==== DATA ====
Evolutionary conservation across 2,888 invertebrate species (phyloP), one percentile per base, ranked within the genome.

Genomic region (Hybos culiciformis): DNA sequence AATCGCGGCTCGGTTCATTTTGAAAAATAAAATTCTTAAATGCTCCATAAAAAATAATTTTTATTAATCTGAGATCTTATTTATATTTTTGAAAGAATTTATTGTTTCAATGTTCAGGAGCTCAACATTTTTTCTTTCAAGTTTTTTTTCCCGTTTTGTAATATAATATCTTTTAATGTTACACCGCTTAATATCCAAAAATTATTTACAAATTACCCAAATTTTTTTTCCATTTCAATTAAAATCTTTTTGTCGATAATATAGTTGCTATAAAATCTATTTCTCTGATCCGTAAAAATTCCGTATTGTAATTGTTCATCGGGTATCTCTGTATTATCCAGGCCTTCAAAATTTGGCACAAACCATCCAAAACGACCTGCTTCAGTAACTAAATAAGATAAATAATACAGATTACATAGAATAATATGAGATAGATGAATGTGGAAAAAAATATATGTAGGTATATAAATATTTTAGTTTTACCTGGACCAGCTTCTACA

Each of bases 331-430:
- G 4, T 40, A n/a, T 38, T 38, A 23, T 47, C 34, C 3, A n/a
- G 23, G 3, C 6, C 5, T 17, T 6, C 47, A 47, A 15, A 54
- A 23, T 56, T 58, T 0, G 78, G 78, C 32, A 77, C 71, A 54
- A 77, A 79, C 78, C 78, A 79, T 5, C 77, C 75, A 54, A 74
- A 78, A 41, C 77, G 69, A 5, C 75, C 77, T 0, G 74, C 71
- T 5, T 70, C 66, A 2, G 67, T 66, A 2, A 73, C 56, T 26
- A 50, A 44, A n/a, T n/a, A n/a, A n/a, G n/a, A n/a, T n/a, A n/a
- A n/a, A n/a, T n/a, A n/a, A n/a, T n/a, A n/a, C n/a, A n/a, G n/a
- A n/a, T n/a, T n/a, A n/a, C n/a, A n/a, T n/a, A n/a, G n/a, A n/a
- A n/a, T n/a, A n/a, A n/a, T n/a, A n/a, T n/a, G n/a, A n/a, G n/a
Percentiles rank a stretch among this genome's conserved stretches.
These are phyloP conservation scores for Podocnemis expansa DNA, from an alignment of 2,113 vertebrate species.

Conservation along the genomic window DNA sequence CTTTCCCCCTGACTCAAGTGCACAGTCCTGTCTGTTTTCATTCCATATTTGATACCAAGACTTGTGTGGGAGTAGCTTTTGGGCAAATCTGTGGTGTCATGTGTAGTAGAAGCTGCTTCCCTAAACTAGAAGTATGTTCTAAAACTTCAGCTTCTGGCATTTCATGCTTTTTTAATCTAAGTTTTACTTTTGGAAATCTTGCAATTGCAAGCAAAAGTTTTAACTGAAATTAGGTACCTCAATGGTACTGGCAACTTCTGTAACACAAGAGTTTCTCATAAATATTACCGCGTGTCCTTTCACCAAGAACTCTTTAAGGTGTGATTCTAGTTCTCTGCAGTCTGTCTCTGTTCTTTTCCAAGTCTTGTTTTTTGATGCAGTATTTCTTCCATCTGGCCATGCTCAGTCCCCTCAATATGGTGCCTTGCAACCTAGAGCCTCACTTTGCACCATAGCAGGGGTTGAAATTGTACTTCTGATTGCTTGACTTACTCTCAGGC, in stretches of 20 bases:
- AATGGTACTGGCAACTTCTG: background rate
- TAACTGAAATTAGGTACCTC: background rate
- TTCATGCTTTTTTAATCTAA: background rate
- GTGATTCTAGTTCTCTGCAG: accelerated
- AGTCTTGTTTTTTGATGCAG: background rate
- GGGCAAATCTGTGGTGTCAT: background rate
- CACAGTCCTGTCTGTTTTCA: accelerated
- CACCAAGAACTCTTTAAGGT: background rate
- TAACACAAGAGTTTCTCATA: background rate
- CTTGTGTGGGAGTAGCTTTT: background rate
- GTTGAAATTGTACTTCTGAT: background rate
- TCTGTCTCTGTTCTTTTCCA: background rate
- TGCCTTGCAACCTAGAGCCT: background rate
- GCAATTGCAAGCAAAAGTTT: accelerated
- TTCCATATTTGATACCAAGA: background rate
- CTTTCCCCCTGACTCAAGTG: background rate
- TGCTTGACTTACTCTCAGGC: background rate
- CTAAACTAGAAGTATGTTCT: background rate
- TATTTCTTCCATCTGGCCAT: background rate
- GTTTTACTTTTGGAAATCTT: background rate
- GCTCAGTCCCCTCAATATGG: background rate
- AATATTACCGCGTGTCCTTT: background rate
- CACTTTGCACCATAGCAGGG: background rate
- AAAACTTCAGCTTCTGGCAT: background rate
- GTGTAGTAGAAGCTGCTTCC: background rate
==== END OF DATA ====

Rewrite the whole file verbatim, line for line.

Evolutionary conservation across 2,888 invertebrate species (phyloP), one percentile per base, ranked within the genome.

Genomic region (Hybos culiciformis): DNA sequence AATCGCGGCTCGGTTCATTTTGAAAAATAAAATTCTTAAATGCTCCATAAAAAATAATTTTTATTAATCTGAGATCTTATTTATATTTTTGAAAGAATTTATTGTTTCAATGTTCAGGAGCTCAACATTTTTTCTTTCAAGTTTTTTTTCCCGTTTTGTAATATAATATCTTTTAATGTTACACCGCTTAATATCCAAAAATTATTTACAAATTACCCAAATTTTTTTTCCATTTCAATTAAAATCTTTTTGTCGATAATATAGTTGCTATAAAATCTATTTCTCTGATCCGTAAAAATTCCGTATTGTAATTGTTCATCGGGTATCTCTGTATTATCCAGGCCTTCAAAATTTGGCACAAACCATCCAAAACGACCTGCTTCAGTAACTAAATAAGATAAATAATACAGATTACATAGAATAATATGAGATAGATGAATGTGGAAAAAAATATATGTAGGTATATAAATATTTTAGTTTTACCTGGACCAGCTTCTACA

Each of bases 331-430:
- G 4, T 40, A n/a, T 38, T 38, A 23, T 47, C 34, C 3, A n/a
- G 23, G 3, C 6, C 5, T 17, T 6, C 47, A 47, A 15, A 54
- A 23, T 56, T 58, T 0, G 78, G 78, C 32, A 77, C 71, A 54
- A 77, A 79, C 78, C 78, A 79, T 5, C 77, C 75, A 54, A 74
- A 78, A 41, C 77, G 69, A 5, C 75, C 77, T 0, G 74, C 71
- T 5, T 70, C 66, A 2, G 67, T 66, A 2, A 73, C 56, T 26
- A 50, A 44, A n/a, T n/a, A n/a, A n/a, G n/a, A n/a, T n/a, A n/a
- A n/a, A n/a, T n/a, A n/a, A n/a, T n/a, A n/a, C n/a, A n/a, G n/a
- A n/a, T n/a, T n/a, A n/a, C n/a, A n/a, T n/a, A n/a, G n/a, A n/a
- A n/a, T n/a, A n/a, A n/a, T n/a, A n/a, T n/a, G n/a, A n/a, G n/a
Percentiles rank a stretch among this genome's conserved stretches.
These are phyloP conservation scores for Podocnemis expansa DNA, from an alignment of 2,113 vertebrate species.

Conservation along the genomic window DNA sequence CTTTCCCCCTGACTCAAGTGCACAGTCCTGTCTGTTTTCATTCCATATTTGATACCAAGACTTGTGTGGGAGTAGCTTTTGGGCAAATCTGTGGTGTCATGTGTAGTAGAAGCTGCTTCCCTAAACTAGAAGTATGTTCTAAAACTTCAGCTTCTGGCATTTCATGCTTTTTTAATCTAAGTTTTACTTTTGGAAATCTTGCAATTGCAAGCAAAAGTTTTAACTGAAATTAGGTACCTCAATGGTACTGGCAACTTCTGTAACACAAGAGTTTCTCATAAATATTACCGCGTGTCCTTTCACCAAGAACTCTTTAAGGTGTGATTCTAGTTCTCTGCAGTCTGTCTCTGTTCTTTTCCAAGTCTTGTTTTTTGATGCAGTATTTCTTCCATCTGGCCATGCTCAGTCCCCTCAATATGGTGCCTTGCAACCTAGAGCCTCACTTTGCACCATAGCAGGGGTTGAAATTGTACTTCTGATTGCTTGACTTACTCTCAGGC, in stretches of 20 bases:
- AATGGTACTGGCAACTTCTG: background rate
- TAACTGAAATTAGGTACCTC: background rate
- TTCATGCTTTTTTAATCTAA: background rate
- GTGATTCTAGTTCTCTGCAG: accelerated
- AGTCTTGTTTTTTGATGCAG: background rate
- GGGCAAATCTGTGGTGTCAT: background rate
- CACAGTCCTGTCTGTTTTCA: accelerated
- CACCAAGAACTCTTTAAGGT: background rate
- TAACACAAGAGTTTCTCATA: background rate
- CTTGTGTGGGAGTAGCTTTT: background rate
- GTTGAAATTGTACTTCTGAT: background rate
- TCTGTCTCTGTTCTTTTCCA: background rate
- TGCCTTGCAACCTAGAGCCT: background rate
- GCAATTGCAAGCAAAAGTTT: accelerated
- TTCCATATTTGATACCAAGA: background rate
- CTTTCCCCCTGACTCAAGTG: background rate
- TGCTTGACTTACTCTCAGGC: background rate
- CTAAACTAGAAGTATGTTCT: background rate
- TATTTCTTCCATCTGGCCAT: background rate
- GTTTTACTTTTGGAAATCTT: background rate
- GCTCAGTCCCCTCAATATGG: background rate
- AATATTACCGCGTGTCCTTT: background rate
- CACTTTGCACCATAGCAGGG: background rate
- AAAACTTCAGCTTCTGGCAT: background rate
- GTGTAGTAGAAGCTGCTTCC: background rate